The collection consists of records, news coverage, and materials from the career of Regents Professor Emeritus Dr. George C. Y. Chiou. It includes a plaque on which is mounted a cover of the Journal of Ocular Pharmacology, Dr. Chiou having been the founding editor. There are also three bound volumes: the second edition of Ophthalmic Toxicology, edited by Dr. Chiou (1999); volume 20 of the Journal of Ocular Pharmacology and Therapeutics (2004); and The Vision of Innovation, The Challenge [sic] Story of New Drug Inventor and Entrepreneur George C. Y. Chiou (written in Chinese) (2015).
Dr. George C. Y. Chiou was born in Taoyuan, Taiwan in 1934, and after earning B.S. and M.S. degrees at National Taiwan University, in 1964 he emigrated to the U. S. to pursue a doctoral degree in pharmacology at Vanderbilt University. His wife and two daughters remained in Taiwan for a year and a half but then joined him in Nashville. On completion of his doctoral degree, in 1969 he was hired by the medical school of the University of Florida as assistant professor of pharmacology. Then in 1978 Dr. Chiou was hired away from the University of Florida Medical School to be head of the Department of Medical Pharmacology at the Texas A & M University School of Medicine Health Science Center. To his teaching and research he added administrative duties, serving as assistant dean in 1985-86 and associate dean 1987 to 1990.
The focus of Dr. Chiou’s research has been the development of new drugs for eye diseases. It has resulted in approximately thirty patents and has been recognized with awards such as the 2006 Excellence in Research Award by the College of Medicine, Texas A & M Health Science Center and the 2007 Patent and Innovation Award by the Office of Technology Communication, Texas A & M System. The first of the treatments developed by Dr. Chiou was the use of D-timolol to treat glaucoma. Developing eyedrops for the delivery of insulin was another achievement, and it was followed by discovery of a drug compound, MC-1101, that can potentially treat and halt the progression of dry age-related macular degeneration. Dr. Chiou has had the support of the Texas A & M Office of Technology Commercialization to bring this product to market. The name of the resulting company is MacuCLEAR.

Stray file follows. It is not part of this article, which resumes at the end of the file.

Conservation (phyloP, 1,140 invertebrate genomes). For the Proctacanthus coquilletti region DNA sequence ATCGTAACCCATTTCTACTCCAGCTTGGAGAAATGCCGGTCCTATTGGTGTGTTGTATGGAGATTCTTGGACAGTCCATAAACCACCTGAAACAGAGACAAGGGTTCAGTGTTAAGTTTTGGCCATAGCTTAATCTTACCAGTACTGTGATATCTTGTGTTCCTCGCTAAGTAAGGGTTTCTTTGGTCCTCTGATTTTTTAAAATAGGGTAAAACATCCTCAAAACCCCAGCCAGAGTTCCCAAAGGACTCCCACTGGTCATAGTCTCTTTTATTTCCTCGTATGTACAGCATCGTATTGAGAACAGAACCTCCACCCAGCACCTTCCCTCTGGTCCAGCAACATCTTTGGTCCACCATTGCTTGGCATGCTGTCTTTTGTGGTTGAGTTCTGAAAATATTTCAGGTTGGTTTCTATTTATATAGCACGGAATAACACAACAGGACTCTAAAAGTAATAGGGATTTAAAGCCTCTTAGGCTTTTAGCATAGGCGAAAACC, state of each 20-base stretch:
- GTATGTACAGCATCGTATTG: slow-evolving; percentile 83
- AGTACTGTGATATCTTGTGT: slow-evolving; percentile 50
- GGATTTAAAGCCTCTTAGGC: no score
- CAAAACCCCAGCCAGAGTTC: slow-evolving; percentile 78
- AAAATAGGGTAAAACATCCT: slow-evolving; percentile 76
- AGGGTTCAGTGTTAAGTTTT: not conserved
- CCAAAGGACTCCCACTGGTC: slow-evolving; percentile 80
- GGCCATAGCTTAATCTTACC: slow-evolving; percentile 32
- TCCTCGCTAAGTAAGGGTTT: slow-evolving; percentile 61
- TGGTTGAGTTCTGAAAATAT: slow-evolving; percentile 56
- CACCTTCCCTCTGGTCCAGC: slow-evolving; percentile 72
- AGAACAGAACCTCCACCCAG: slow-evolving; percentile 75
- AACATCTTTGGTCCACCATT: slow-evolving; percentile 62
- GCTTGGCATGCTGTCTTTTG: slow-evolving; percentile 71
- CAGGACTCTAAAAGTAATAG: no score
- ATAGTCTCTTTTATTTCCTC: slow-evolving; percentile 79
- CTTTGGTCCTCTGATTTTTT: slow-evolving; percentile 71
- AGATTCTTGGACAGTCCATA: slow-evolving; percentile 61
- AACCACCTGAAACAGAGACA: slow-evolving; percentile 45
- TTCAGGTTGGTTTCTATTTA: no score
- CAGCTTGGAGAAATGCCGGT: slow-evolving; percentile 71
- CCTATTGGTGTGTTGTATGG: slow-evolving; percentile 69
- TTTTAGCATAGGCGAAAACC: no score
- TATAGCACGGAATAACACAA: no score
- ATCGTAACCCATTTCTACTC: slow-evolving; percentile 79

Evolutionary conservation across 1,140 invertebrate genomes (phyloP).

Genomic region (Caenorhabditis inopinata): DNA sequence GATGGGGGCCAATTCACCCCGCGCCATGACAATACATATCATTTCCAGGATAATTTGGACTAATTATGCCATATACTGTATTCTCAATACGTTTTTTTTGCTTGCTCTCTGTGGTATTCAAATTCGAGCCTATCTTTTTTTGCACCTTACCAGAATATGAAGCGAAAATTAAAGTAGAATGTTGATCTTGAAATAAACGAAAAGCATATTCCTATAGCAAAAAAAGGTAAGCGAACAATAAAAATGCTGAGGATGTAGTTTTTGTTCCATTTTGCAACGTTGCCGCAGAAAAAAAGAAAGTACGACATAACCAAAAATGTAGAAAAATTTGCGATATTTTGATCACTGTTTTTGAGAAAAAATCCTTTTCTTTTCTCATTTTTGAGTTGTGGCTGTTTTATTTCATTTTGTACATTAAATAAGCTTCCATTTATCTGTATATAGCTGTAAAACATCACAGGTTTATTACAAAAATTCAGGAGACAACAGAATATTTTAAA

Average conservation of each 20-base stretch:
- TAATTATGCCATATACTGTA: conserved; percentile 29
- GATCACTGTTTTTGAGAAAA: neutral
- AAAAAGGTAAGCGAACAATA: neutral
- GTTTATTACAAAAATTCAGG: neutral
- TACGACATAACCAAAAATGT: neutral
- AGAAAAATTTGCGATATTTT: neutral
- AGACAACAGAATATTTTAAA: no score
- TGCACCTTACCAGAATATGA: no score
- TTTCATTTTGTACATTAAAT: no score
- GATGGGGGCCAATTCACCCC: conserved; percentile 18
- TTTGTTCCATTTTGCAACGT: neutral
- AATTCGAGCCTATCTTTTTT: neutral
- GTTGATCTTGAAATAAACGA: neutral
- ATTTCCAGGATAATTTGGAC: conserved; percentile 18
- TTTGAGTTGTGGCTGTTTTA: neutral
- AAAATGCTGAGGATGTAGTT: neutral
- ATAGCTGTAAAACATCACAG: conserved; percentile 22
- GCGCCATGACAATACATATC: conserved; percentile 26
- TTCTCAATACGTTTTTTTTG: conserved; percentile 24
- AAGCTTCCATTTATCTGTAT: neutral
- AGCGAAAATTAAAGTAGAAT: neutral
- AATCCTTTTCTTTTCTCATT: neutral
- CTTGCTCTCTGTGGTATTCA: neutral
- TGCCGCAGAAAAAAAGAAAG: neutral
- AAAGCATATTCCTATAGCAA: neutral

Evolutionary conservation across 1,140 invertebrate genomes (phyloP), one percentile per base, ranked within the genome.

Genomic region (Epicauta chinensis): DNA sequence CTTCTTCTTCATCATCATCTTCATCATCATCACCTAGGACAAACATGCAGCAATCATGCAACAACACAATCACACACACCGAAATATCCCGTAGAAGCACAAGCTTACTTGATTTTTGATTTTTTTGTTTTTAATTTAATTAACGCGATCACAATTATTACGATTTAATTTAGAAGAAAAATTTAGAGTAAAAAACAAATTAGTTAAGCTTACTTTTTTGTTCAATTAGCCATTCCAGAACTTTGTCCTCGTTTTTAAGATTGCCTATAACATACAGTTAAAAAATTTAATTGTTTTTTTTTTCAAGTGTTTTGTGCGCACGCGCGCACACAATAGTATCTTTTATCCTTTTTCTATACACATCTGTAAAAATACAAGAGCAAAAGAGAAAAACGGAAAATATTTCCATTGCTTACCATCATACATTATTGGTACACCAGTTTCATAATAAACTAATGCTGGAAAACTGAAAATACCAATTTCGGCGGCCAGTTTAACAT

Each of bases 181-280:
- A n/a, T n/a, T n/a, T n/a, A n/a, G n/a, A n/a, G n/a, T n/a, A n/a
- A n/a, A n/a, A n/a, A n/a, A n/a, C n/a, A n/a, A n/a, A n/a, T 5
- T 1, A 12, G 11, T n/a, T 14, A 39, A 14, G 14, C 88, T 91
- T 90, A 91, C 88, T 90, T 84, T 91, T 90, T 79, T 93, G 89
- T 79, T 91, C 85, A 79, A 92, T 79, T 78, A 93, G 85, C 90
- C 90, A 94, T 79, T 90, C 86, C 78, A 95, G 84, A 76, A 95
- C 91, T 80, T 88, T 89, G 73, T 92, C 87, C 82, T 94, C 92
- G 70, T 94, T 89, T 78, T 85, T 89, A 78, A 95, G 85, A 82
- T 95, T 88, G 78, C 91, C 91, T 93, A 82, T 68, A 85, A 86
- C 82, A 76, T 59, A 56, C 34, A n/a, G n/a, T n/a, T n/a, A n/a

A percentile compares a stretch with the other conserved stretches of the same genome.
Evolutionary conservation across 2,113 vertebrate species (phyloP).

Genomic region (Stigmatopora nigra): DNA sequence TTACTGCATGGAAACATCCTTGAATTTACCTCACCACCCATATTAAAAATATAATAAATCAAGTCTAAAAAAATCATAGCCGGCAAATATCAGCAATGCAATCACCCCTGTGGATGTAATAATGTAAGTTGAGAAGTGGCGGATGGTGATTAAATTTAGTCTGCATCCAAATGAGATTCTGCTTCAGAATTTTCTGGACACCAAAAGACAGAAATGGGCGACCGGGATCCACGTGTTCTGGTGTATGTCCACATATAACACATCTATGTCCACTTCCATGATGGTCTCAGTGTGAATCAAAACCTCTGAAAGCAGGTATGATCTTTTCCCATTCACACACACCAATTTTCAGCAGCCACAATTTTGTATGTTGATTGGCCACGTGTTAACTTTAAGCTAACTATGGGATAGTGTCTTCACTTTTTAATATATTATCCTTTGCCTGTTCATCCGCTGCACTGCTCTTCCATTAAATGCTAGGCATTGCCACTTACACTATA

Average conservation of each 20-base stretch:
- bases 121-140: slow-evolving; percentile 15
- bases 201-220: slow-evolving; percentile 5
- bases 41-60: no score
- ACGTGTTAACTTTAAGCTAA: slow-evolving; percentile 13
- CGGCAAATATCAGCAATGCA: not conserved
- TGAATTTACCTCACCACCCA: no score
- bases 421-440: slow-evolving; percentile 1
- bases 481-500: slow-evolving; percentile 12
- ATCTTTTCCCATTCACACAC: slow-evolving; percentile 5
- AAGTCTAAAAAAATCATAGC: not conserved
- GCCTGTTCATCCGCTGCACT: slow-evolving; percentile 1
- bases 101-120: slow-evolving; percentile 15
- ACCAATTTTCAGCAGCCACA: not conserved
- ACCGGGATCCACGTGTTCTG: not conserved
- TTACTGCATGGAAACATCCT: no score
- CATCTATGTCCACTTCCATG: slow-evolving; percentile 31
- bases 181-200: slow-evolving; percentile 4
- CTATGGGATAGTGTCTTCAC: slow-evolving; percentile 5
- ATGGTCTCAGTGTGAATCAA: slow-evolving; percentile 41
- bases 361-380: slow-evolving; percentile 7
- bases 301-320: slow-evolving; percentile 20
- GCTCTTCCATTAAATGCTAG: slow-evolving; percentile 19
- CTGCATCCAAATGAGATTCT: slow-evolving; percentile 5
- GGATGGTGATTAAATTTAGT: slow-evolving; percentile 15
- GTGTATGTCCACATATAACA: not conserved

The bibliography of Dr. Chiou’s authored and co-authored papers includes 265 items. He was the founding editor of the Journal of Ocular Pharmacology and Therapeutics, of which the 2004 volume is the twentieth. He was also the editor of two editions of Ophthalmic Toxicology, a book intended for a wide variety of readers in academia, industry, clinics, research laboratories, and government agencies.
In addition to his position in the College of Medicine at Texas A & M, between 1986 and 1995 Dr. Chiou also held adjunct professorships in the Center for Biotechnology and the Department of Ophthalmology at Baylor College of Medicine in Houston. In recognition of his accomplishments, in 2011 he was promoted to Regents Professor in the Department of Neuroscience and Experimental Therapeutics of the College of Medicine at Texas A & M, and in 2015 he became Regents Professor Emeritus.